Returning to FIG. 1, an addressable cell 25 may be defined between an adjacent line 16 and an adjacent line 18. Thus, the cell 25 a, shown in FIG. 1, is between the line 16 a and the line 18 a. Another cell 25 b may be positioned between the line 18 a and the adjacent line 16 b. Thus, each line 18 may define, on opposed sides, a bicell structure. Each bicell may be made up of two lines 16 and one line 18 and the intervening material from the layer 12 in one embodiment.

A line 16 or 18 may be individually addressed in one embodiment of the present invention. The lines 16 may be addressed through buried contacts (not shown) within the substrate 10 in one embodiment of the present invention. As another example, an upper metallization layer, including the portions 19, may be provided to individually address the lines 16. The lines 18 may be metal layers, which may be coupled to appropriate sources of electrical potential through appropriate metallization layers in one embodiment. Thus, potentials may be applied to each line 16 or 18 to address a particular cell 25 between adjacent lines 16 and 18. The addressed cell 25 may be read or programmed by the application of appropriate currents or potentials.

The formation of a memory of the type shown in FIG. 1 may begin, as shown in FIG. 3, with a number of lines, such as the lines 18 a and 18 b, defined on a semiconductor substrate 10. Conventional patterning and etching techniques may be utilized to define these lines 18. In one embodiment, the lines 18 may be coupled through a metallization layer to appropriate bias potentials.

Referring to FIG. 4, the lines 18 may be covered by a deposited layer 12 a of memory material. In one embodiment, the memory material may be deposited to a height over the tops of the lines 18.

Then, referring to FIG. 5, the structure shown in FIG. 4 may be etched or planarized so that the upper surface of the layer 12 a is substantially coincident with the upper surfaces of the lines 18. Thereafter, an insulating layer 14 a may be deposited or otherwise formed over the layer shown in FIG. 6.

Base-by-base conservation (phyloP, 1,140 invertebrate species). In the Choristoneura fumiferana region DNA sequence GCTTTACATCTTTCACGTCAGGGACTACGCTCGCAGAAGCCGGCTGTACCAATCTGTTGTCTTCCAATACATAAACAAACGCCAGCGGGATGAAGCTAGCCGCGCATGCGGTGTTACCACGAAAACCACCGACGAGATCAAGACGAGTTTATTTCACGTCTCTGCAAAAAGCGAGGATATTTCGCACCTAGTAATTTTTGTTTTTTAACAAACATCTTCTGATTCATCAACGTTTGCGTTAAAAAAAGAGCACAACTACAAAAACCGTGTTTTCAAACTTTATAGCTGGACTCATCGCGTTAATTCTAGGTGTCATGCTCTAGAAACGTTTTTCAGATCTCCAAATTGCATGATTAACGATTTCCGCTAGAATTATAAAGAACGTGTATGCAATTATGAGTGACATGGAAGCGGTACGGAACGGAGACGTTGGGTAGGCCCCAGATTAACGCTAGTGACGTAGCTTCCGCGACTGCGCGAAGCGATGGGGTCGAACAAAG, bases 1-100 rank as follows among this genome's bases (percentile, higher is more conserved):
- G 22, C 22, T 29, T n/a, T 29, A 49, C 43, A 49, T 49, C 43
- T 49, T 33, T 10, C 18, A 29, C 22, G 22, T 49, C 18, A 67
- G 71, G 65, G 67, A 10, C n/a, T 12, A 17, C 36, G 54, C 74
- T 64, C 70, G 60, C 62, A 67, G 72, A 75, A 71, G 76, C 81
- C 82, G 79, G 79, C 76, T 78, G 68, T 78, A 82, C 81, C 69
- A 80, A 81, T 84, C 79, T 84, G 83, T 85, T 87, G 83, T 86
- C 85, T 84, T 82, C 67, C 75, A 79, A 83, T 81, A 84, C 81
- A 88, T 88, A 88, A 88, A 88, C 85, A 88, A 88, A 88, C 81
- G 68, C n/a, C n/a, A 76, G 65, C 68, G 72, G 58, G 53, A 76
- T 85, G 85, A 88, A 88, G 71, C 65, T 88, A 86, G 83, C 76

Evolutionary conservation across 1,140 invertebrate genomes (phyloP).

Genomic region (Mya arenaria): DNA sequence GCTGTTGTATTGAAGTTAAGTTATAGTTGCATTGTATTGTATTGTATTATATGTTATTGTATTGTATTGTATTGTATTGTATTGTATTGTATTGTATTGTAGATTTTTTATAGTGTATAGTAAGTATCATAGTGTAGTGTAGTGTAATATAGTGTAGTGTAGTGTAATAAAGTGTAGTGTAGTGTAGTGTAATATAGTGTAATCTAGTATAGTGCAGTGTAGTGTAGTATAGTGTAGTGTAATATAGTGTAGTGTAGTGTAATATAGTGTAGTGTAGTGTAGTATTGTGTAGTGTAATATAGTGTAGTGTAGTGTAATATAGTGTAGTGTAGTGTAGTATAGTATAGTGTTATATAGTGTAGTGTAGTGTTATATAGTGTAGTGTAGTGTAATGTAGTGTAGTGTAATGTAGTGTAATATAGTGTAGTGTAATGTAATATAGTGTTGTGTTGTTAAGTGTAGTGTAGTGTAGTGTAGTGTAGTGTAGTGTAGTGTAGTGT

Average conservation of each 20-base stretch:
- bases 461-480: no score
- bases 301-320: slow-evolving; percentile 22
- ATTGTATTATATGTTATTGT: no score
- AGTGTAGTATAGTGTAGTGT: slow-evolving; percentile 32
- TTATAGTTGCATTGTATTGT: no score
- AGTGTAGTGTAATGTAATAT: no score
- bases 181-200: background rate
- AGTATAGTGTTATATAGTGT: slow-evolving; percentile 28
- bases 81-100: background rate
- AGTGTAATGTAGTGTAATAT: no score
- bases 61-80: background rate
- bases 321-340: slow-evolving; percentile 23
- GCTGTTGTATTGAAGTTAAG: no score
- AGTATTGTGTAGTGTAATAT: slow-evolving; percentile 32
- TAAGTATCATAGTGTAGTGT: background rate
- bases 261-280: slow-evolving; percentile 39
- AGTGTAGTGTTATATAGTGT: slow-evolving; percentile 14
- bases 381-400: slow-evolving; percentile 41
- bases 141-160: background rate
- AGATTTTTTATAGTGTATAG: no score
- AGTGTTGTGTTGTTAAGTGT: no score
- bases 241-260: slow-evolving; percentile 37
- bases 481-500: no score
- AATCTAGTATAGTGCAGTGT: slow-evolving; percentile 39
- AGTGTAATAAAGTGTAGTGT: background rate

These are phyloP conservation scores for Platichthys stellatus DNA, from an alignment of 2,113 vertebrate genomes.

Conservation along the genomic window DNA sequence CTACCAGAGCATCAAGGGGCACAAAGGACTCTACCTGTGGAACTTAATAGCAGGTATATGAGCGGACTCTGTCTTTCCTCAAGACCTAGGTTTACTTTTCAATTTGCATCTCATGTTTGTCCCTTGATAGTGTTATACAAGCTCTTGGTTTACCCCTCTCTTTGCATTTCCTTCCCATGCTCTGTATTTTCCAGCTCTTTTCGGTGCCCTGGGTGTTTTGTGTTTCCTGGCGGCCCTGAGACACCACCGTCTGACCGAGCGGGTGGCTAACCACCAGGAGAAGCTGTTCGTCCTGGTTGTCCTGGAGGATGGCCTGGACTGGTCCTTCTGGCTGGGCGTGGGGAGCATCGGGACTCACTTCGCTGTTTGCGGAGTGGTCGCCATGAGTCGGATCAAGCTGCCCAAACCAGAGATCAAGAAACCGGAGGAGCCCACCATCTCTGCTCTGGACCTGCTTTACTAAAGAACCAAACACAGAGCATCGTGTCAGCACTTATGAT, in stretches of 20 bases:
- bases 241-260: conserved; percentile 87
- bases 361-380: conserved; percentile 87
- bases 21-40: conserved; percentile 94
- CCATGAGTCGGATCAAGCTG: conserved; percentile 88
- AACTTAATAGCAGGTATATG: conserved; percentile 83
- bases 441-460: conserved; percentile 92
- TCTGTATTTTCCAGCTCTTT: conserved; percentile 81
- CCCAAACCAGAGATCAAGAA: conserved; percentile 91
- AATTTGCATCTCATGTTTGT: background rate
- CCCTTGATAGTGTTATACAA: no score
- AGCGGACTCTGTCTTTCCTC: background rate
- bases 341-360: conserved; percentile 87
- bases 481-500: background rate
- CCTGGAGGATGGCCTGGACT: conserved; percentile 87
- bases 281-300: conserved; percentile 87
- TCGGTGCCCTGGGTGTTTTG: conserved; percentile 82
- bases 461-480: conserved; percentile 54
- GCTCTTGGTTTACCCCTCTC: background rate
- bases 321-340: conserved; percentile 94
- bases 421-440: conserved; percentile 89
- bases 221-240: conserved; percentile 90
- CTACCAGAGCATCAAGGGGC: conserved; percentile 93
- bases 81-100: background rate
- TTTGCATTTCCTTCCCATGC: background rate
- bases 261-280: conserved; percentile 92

Successive layers may be formed in the same fashion to form the structure shown in FIG. 7. Then, when the number of desired layers 12 and 14 has been built up, the structure shown in FIG. 7 may be subjected to via formation. The vias 17 may be formed by conventional via formation techniques extending straight downwardly between adjacent lines 18 in one embodiment. The vias 17 may thereafter be filled with conductive material, such as metal, to form the lines 16, shown in FIG. 1.

Thus, a plurality of addressable cells 25 may be defined between adjacent lines 16 and 18 in successively stacked layers 12. A plurality of cells 25 may be stacked vertically one on top of the other. In a bicell arrangement, a plurality of cells 25 may be stacked vertically one on top of the other on both sides of a given line 18.

The layers 12 can be formed of a copolymer of vinyledene fluoride (VDF) and trifluorothylene (TrFE) in one embodiment of the present invention. Then, the substrate 10 may be spin coated with the VDF/TFE copolymer in diethylcarbonate (DEC) and heated to evaporate the DEC.

Other materials can be used for the layers 12 as well, including polyethylene fluoride, copolymers, and combinations thereof, polyacrylonitriles, copolymers thereof, and combinations thereof, polyamides, copolymers thereof, and combinations thereof. The layers 14 may be formed, for example, of silicon oxide or polyimide, to mention two examples.

Of course, the number of lines 16 and 18 may be significantly greater than four as illustrated. Thus, it should be appreciated that the number of cells 25 and thus, the storage capacity of the memory, may be dramatically increased in some embodiments.

Addressing a particular cell 25 may be accomplished by applying a voltage to two adjacent lines 16 and 18 in one embodiment. For example, to address the cell 25 a, a voltage is applied to active line 16 a and active line 18 a. The other, non-addressed lines 16 and 18 may be referred to as passive lines. The passive lines 16 and 18 may have a bias voltage applied to them to assure quiescent level electric fields across the cells in one embodiment. This may reduce erroneous read and writes in one embodiment.

Ferroelectric polymer memory arrays may be arranged on individual memory devices with the appropriate input and output structures, such as multiplexers, row and column address decoders, sense amplifiers and storage elements, such as buffers and registers. These memory devices may link together sequentially, acting as a larger block of memory than is available on an individual device.

A ferroelectric polymer memory 530 may include an array 24 operable to store data, as shown in FIG. 9. The array 24 is addressed through a combination of the device control circuitry 28 and the address latch 18. The address latch 18 stores address information, so the memory 530 may also be performing operations on other devices. The data latch 26 operates in a similar fashion.